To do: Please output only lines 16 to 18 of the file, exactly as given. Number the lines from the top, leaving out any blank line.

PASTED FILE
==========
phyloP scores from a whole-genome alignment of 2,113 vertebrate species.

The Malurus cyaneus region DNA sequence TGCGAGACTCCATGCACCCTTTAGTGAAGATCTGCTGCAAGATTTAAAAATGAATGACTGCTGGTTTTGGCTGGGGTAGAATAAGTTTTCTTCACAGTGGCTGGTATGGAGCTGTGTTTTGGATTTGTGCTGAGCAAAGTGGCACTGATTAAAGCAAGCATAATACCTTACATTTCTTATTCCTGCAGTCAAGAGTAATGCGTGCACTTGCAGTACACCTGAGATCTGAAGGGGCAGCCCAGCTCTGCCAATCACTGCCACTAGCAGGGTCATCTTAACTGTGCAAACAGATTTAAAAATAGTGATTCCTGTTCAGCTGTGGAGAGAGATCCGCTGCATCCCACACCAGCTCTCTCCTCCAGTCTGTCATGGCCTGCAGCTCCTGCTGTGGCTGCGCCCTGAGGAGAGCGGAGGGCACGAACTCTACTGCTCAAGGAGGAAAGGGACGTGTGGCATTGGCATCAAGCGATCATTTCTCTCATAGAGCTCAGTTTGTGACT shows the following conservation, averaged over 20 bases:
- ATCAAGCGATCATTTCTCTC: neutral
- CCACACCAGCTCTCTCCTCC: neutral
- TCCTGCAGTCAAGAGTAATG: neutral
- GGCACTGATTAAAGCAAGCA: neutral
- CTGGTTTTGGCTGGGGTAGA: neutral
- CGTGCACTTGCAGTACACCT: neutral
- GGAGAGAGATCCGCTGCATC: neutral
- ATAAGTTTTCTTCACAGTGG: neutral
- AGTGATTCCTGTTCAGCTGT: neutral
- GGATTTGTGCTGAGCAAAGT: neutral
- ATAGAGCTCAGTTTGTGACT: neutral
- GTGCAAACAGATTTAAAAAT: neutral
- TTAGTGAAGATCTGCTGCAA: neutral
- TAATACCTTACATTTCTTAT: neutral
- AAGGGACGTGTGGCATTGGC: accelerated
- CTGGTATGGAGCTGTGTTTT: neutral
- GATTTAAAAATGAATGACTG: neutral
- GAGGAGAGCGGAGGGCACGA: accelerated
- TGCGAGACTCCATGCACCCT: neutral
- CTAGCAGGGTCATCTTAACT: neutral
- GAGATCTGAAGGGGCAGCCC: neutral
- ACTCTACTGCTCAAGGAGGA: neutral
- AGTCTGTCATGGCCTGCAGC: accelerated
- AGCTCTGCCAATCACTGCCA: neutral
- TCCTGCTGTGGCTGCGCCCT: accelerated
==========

- TAATACCTTACATTTCTTAT: neutral
- AAGGGACGTGTGGCATTGGC: accelerated
- CTGGTATGGAGCTGTGTTTT: neutral